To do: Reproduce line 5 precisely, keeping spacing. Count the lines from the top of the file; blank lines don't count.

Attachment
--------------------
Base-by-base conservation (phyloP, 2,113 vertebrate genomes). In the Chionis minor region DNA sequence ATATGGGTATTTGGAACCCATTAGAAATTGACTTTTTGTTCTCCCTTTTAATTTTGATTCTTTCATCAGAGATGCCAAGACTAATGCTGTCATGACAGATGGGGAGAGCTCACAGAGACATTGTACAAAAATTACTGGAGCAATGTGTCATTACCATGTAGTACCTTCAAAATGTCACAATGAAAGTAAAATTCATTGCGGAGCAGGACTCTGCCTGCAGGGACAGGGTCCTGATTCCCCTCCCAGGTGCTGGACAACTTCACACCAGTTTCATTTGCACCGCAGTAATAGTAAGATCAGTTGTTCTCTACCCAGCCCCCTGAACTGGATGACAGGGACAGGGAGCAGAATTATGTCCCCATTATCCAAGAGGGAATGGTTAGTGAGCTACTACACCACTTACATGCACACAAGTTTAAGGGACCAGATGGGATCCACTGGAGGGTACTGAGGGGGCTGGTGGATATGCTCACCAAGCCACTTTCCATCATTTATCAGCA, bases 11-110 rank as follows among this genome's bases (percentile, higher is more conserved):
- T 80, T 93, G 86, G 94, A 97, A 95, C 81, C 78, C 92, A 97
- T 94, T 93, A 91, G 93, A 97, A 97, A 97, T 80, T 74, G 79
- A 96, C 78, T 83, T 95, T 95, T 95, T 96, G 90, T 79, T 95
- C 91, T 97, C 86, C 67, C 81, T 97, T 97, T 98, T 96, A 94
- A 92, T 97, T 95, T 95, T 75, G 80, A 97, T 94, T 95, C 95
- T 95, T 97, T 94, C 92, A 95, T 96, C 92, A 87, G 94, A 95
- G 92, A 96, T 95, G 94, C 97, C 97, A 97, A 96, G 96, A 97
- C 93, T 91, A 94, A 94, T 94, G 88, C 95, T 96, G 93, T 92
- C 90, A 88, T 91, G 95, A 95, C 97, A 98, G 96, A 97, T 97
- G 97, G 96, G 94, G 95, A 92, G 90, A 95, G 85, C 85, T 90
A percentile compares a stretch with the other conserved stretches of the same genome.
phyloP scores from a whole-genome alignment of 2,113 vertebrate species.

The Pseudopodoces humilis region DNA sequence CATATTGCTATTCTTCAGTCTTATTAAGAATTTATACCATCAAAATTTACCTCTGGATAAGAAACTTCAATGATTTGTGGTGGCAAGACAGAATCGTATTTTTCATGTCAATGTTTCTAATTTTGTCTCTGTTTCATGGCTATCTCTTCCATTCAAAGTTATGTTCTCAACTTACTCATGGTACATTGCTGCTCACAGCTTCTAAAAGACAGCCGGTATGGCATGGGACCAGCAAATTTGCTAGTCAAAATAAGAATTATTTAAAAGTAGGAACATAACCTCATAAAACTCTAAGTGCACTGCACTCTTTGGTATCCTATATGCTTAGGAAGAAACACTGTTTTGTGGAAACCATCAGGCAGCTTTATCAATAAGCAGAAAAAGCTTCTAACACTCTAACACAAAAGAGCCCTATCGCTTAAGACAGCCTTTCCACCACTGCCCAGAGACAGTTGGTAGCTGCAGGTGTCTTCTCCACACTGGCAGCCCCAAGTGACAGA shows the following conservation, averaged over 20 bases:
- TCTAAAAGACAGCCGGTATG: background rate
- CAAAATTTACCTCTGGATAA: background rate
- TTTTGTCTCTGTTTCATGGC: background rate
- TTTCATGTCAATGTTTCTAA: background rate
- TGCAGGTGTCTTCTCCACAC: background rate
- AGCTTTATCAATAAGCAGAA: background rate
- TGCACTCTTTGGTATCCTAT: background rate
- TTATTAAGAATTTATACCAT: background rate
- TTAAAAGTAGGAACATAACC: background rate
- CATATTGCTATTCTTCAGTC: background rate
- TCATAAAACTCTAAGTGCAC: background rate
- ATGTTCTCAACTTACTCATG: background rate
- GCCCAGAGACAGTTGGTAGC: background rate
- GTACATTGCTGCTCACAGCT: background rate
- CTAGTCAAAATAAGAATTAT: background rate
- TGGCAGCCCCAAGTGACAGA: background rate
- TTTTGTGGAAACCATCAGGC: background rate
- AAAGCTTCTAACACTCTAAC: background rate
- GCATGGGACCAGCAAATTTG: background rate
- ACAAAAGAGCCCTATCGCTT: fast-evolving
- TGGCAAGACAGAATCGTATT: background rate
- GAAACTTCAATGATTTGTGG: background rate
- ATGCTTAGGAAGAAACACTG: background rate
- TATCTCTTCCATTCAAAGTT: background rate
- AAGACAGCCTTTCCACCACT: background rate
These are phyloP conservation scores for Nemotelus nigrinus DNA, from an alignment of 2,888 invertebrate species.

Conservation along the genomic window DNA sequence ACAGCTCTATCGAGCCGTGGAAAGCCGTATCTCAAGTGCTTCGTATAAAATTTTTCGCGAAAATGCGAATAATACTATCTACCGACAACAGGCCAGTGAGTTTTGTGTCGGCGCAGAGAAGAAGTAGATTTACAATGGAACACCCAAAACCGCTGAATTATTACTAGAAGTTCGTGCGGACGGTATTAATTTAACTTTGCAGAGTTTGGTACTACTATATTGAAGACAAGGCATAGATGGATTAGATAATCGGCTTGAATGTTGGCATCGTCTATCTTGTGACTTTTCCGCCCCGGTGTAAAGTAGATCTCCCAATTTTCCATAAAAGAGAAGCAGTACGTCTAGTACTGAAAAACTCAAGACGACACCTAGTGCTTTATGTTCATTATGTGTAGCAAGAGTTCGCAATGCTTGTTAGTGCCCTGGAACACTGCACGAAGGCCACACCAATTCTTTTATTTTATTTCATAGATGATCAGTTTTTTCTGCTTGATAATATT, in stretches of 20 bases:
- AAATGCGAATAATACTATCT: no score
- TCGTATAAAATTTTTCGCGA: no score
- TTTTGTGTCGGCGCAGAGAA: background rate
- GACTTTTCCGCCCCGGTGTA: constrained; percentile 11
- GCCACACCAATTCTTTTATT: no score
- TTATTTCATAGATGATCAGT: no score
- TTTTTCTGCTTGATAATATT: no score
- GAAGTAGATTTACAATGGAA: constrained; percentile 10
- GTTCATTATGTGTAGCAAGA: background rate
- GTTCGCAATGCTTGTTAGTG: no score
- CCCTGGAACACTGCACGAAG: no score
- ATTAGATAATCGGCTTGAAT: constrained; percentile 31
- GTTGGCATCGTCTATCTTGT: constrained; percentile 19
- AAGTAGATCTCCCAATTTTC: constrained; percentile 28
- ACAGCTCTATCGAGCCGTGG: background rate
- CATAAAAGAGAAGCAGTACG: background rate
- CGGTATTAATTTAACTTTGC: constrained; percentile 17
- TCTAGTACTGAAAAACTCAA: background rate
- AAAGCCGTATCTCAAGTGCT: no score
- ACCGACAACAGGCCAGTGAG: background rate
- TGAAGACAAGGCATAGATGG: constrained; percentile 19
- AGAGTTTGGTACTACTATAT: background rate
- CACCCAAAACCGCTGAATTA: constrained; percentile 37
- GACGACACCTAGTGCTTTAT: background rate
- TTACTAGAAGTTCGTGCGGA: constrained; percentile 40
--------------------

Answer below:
- C 91, T 97, C 86, C 67, C 81, T 97, T 97, T 98, T 96, A 94